Obesity in transgenic female mice with constitutively elevated luteinizing hormone secretion

ArticleinAJP Endocrinology and Metabolism 285(4):E812-8 · October 2003with2 Reads
Impact Factor: 3.79 · DOI: 10.1152/ajpendo.00367.2002 · Source: PubMed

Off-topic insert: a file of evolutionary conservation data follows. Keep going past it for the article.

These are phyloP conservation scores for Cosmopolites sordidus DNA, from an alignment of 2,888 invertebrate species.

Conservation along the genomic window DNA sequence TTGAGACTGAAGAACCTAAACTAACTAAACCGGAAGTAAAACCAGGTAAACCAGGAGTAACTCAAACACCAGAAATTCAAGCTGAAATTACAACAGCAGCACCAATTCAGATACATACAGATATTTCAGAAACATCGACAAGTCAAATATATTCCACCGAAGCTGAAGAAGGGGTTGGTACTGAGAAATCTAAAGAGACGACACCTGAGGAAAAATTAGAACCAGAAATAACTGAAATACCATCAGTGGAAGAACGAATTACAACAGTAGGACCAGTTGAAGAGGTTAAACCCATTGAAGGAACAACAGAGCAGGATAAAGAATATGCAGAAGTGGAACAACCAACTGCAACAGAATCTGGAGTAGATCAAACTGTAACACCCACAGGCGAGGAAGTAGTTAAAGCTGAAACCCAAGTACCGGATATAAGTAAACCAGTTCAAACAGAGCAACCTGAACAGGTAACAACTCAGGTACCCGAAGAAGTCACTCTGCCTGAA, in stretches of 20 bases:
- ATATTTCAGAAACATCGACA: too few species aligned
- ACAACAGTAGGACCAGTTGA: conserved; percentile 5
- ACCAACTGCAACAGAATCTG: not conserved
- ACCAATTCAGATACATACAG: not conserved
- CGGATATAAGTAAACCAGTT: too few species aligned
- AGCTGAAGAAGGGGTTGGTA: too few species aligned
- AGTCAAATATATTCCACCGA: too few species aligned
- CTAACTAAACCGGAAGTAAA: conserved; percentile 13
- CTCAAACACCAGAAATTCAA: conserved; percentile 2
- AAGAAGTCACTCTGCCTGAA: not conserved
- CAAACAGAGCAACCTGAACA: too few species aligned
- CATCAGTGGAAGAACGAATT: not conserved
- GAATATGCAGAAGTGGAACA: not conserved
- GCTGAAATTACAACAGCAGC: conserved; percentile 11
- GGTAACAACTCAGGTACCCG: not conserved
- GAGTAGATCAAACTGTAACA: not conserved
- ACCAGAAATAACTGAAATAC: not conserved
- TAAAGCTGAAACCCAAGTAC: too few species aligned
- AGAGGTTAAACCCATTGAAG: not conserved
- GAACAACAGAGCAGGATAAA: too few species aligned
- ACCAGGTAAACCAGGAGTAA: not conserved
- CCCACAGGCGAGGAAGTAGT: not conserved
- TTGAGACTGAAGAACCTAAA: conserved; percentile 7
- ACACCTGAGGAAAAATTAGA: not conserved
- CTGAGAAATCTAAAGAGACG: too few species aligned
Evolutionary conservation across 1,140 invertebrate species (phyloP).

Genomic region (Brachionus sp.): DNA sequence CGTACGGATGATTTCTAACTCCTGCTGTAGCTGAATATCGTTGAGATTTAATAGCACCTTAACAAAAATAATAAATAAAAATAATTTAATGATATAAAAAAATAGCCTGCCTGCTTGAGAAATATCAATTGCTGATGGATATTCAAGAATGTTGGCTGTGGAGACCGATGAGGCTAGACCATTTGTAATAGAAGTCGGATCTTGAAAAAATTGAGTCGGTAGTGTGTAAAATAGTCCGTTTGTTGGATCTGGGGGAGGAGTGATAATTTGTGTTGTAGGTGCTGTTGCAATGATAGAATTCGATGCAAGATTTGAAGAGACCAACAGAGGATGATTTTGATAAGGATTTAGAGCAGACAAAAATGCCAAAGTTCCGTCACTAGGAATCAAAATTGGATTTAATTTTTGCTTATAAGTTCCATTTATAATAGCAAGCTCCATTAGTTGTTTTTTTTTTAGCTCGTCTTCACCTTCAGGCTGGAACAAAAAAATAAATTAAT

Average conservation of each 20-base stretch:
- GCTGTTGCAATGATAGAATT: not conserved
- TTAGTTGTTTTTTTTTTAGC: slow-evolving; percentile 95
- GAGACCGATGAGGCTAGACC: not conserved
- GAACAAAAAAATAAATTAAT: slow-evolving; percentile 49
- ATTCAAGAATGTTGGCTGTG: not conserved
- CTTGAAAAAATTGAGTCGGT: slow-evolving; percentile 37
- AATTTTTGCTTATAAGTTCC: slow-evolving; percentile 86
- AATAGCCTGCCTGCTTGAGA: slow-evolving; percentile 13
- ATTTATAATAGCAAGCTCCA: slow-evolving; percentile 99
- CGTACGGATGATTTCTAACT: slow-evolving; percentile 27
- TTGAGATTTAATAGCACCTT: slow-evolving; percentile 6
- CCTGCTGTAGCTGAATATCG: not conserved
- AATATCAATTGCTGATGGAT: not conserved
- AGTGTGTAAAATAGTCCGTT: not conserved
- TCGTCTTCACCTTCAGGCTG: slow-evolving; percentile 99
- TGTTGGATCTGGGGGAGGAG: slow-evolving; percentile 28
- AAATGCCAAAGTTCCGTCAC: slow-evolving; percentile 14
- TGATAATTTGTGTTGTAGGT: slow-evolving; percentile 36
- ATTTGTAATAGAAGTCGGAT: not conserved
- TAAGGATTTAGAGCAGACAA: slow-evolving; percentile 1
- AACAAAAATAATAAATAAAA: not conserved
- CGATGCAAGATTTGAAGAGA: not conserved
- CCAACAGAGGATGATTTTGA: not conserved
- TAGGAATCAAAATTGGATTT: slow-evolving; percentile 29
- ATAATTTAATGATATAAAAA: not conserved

Transgenic (TG) female mice, expressing a chimeric bovine luteinizing hormone (LH) beta-subunit/human chorionic gonadotropin beta-subunit COOH-terminal extension (bLHbeta-CTP) gene, produce high levels of circulating LH and serve as a model for functional ovarian hyperandrogenism and follicular cysts. We report here that obesity is a typical feature of these female mice. The mean body weight of the bLHbeta-CTP females was significantly higher than in controls at, and beyond 5 wk of age, and at 5 mo, it was 32% increased. At this age, the amount of white adipose tissue in the bLHbeta-CTP females was significantly increased, as reflected by the weight difference of the retroperitoneal fat pad. In addition, the expression of leptin mRNA in white adipose tissue of the TG females was elevated about twofold. Serum leptin and insulin levels, and food intake, were also increased significantly in the TG females. Brown adipose tissue (BAT) thermogenic activity, as measured by GDP binding to BAT mitochondria, was reduced (P < 0.05). Ovariectomy at the age of 3 wk totally prevented the development of obesity. In summary, the present results show that intact female bLHbeta-CTP mice are obese, have increased food consumption, and reduced BAT thermogenic activity. The weight gain can be explained partly by elevated androgens but is probably also contributed to the increased adrenal steroidogenesis. Hence, the bLHbeta-CTP mice provide a useful model for studying obesity related to elevated LH secretion, with consequent alterations in ovarian and adrenal function.